Great Britain

EM Forster Stopped Writing After Losing His Virginity

Forster Writer E.M. Forster always knew he was gay but didn't have his first sexual experience until later in life - when he was 38 years old - years before he wrote the gay-themed novel Maurice. A new biography reveals that the relationships he forged replaced his desire to write and also reveal the recent discovery of a diary he kept that chronicled his sexual adventures.

The Times reports:

"Now Forster’s papers, including his “sex diary”, which had been locked away at his former lodgings at Cambridge University, indicate his creative drive was curbed after he lost his virginity to a wounded soldier on an Egyptian beach when he was 38 and met his long-term lover — a married policeman — several years later."

"The author felt he could not continue to write about the heterosexual, English middle-class themes with which he had made his name."

“'I should have been a more famous writer if I had written or rather published more, but sex prevented the latter,' Forster wrote."

Forster's diary also reveals that he apparently exclusively dated blue collar men. One entry, in part: “I want to love a strong young man of the lower classes and be loved by him and even hurt by him."

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  1. What would an English novelist/novel be without the class fetishism? I think it's hilarious when people state that they're into rough trade. I mean, it's awfully hard to take anyone seriously ever, but when you deliberately make a clown of yourself...god times.

    Posted by: TANK | Jun 6, 2010 1:45:49 PM

  2. Can't wait to read this. It opens up a whole new level for Forster scholarship.

    It's amazing that someone who had so much trouble living his life has grown to be such a beloved literary figure. Howard's End, A Passage to India, A Room With a View and Maurice have deeply touched zillions.

    Posted by: David Ehrenstein | Jun 6, 2010 1:49:11 PM

  3. It's important to consider the context...the 19th-century and pre-WW2 gay aesthetic and fetish for "lower class" men wasn't necessary on a class...but of appearance and attitude. While today it's the better-off gay men who workout, tan and get lots of fresh air exercise, before WW2 it that same bodytype was that of the working-man, outdoors or in the mill.

    Look at pictures of that period and by today's standards guys look 20-30 years older than they were and are mostly pallid and paunchy.

    Posted by: Ted B. (Charging Rhino) | Jun 6, 2010 2:00:28 PM

  4. England's love affair with class is much more ingrained than that explanation-- transcending orientation and time period (not just victorian). It's still very much alive. It just wouldn't be England without class obsession.

    Posted by: TANK | Jun 6, 2010 2:07:20 PM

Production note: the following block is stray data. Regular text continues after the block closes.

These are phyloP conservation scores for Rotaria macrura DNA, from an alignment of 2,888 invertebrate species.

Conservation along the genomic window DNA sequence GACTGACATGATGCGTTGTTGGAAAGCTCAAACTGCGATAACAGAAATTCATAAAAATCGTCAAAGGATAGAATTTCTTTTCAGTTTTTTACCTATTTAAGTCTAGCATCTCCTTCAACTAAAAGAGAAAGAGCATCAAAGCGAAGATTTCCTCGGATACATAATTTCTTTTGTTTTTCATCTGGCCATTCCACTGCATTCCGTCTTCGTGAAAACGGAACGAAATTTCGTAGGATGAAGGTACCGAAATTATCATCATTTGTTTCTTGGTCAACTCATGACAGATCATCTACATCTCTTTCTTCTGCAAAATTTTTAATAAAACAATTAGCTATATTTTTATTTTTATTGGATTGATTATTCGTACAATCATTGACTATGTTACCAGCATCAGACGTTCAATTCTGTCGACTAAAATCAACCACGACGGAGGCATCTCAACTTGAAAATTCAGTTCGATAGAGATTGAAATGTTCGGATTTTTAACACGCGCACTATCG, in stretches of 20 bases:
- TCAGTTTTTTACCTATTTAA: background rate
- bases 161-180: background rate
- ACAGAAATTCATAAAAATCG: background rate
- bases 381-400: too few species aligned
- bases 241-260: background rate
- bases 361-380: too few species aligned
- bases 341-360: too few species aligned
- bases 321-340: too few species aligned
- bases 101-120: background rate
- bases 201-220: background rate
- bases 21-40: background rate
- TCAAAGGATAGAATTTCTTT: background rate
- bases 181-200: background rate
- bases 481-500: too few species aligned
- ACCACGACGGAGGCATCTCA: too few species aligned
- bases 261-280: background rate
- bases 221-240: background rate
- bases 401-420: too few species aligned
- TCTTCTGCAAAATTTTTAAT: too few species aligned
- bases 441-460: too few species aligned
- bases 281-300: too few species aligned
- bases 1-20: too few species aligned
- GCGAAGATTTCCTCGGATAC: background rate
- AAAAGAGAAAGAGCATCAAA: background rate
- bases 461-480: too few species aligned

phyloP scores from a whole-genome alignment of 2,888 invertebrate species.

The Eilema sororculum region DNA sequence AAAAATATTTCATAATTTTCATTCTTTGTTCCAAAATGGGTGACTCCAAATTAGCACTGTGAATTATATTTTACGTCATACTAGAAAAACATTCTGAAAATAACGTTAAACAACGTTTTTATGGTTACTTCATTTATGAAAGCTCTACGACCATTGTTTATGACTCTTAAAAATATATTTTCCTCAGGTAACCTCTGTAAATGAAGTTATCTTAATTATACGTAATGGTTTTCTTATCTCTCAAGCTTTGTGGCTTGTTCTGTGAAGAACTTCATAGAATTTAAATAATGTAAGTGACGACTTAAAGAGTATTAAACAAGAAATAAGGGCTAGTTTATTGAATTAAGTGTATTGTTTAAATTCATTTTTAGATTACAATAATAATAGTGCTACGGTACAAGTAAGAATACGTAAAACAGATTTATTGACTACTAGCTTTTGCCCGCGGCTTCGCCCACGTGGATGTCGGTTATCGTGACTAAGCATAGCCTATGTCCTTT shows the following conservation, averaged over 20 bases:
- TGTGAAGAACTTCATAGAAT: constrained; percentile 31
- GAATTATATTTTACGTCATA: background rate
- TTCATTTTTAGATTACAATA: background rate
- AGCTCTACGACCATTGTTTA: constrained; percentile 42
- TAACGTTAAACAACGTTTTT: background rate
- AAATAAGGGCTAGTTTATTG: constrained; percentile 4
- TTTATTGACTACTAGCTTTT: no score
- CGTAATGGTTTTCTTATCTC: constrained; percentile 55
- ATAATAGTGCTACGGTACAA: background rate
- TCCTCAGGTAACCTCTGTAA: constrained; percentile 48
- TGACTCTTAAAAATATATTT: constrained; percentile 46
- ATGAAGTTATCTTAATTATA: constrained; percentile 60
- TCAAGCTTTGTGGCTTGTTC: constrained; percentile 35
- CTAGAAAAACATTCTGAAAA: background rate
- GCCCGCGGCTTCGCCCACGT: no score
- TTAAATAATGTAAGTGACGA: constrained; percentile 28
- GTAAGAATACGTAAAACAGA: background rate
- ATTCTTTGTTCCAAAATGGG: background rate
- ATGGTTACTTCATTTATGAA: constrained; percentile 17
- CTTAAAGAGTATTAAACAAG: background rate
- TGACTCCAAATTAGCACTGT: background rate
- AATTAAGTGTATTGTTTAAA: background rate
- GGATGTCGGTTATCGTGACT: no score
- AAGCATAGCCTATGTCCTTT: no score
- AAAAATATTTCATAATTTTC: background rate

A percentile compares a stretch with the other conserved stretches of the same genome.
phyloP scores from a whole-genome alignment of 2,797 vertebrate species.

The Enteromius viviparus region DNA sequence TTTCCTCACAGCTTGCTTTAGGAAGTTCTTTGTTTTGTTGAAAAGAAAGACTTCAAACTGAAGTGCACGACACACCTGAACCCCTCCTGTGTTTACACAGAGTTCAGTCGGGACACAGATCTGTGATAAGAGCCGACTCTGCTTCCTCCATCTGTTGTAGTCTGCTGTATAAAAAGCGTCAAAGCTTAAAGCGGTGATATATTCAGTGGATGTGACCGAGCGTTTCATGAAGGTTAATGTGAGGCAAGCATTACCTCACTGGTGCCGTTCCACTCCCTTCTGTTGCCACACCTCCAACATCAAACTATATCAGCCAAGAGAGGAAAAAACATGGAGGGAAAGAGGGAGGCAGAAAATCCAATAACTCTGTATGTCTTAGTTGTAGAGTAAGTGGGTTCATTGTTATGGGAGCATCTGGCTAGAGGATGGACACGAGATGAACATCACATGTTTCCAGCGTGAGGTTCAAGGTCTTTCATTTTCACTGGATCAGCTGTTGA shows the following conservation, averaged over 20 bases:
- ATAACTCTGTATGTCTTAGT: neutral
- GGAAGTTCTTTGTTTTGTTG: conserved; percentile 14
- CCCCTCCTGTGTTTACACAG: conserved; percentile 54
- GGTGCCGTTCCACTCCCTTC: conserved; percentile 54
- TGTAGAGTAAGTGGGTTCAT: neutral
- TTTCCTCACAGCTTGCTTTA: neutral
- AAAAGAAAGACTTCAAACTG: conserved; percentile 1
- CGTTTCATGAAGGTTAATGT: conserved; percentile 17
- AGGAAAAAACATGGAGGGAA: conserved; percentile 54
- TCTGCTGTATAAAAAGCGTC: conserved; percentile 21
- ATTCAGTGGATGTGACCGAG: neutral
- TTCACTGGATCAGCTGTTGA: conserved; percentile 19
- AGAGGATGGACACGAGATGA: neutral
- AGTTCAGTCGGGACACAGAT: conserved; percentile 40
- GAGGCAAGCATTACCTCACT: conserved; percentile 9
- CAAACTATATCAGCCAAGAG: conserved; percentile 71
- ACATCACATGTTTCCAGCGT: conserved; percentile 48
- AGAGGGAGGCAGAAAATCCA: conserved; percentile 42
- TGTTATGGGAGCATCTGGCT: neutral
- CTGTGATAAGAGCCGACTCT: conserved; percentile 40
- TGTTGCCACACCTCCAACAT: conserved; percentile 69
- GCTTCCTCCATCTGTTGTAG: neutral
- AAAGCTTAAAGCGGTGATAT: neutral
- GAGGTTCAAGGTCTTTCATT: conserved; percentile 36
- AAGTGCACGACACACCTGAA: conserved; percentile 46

5. What an incredible writer. I've read "Maurice" dozens of times (it's short, can be read in 2 hours, perfect for planes and trains) and all the other ones multiple times. So deft at a phrase that describes something with few words. He co-wrote the libretto to Benjamin Britten's glorious opera "Billy Budd" and it's still considered one of the finest opera librettos ever written (I know, thanks to the Italians that's a low bar, but still).

    From here:

    "Perhaps because of his erotic preference for working-class men, Forster was also deeply affected by the belief that homosexuality could serve a positive social function by helping to bridge the barriers that separate the classes"

    Posted by: Henry Holland | Jun 6, 2010 2:31:09 PM

  6. I'm reading this book now and loving it. Considering how much I thought I knew about gay history, I'm pleasantly surprised to be learning more.

    Posted by: Chal | Jun 6, 2010 2:43:04 PM

  7. BLU COLLAR men are HOT!!! Right on, EM!

    Posted by: LovesConstruction | Jun 6, 2010 2:45:02 PM

  8. Forrester's notion that homosexuality could help bridge the differences between classes is reflected and expanded upon in Samuel Delaney's "Time Square Red/Time Square Blue" where he argues that the old porn theaters and sex clubs in Times Square provided a shared ground where men who were looking for a sexual encounter with other men could meet and connect across boundaries of class, race and age. Delaney, who frequented these establishments before they were shuttered by the Giuliani administration's successful effort to transform Times Square into a Big Apple Disneyland outlet, argues that among the regulars long term erotic relations arose between Wall Street financiers and drug addicts, construction workers and business men, that transcended societal distinctions.

    Men who would never have crossed paths, let alone exchanged a word, came together initially through mutual lust which over time and repeated encounters developed into a real, if circumscribed, interest in aspects of one anothers' lives leading to a kind of care and understanding that simply would not happen without the erotically charged environment that brought them together in the first place. Delaney laments the loss of these sexual crossroads to censors and prudes who are threatened by the transgression of their social order.

    You can argue with his position, but Delaney defends Forrester's thesis with passion and gives a thorough, articulate and forceful rebuttal to the forces of prudery that want to eliminate these venues from our society. If you ever need a philosophical excuse to visit a bathhouse or follow a hot guy into the bushes, this is the place to find it.

    Posted by: Smartypants | Jun 6, 2010 3:25:35 PM

  9. Smartypants:

    Bla bla bla, stop inflicting your boring PhD dissertation on us. Keep it in the salons of the Yale English department where they shiver and cream their panties over words like "transgressive"

    Posted by: GrabbinNewscum | Jun 6, 2010 3:38:41 PM

  10. Yeah, Smartypants!

    Open, free form comments regarding gay revelations about a major literary figure is no place to write in full sentences or use words with more than one syllable!

    You need to listen to us stupid queens and be vapid and only listen to dance music all day, that'll learn ya!

    Posted by: CRANK | Jun 6, 2010 3:49:58 PM

  11. @smartypants
    I agree with you (and Samuel Delaney). Samuel Delaney rocks!

    Posted by: elg | Jun 6, 2010 3:59:31 PM

  12. Well put, Smartypants. Delaney is a living gay hero who's standing in the literary world will no doubt eclipse even Forster's as more mainstream academics discover the depth of his philosophy and writing. "Hogg" is a perfect example of a gay 'genre' novel transgressing erotica/sci-fi and becoming a unique literary vision.

    And to Gavin Dumbscum:
    dumb Let dumb fags read bad stupid! Gaga!

    Posted by: Kitty Boots | Jun 6, 2010 4:03:42 PM

  13. Grabbinnewscum: "Blah" has an h on the end of it. Smartypants can spell transgressive and you can't even spell blah right.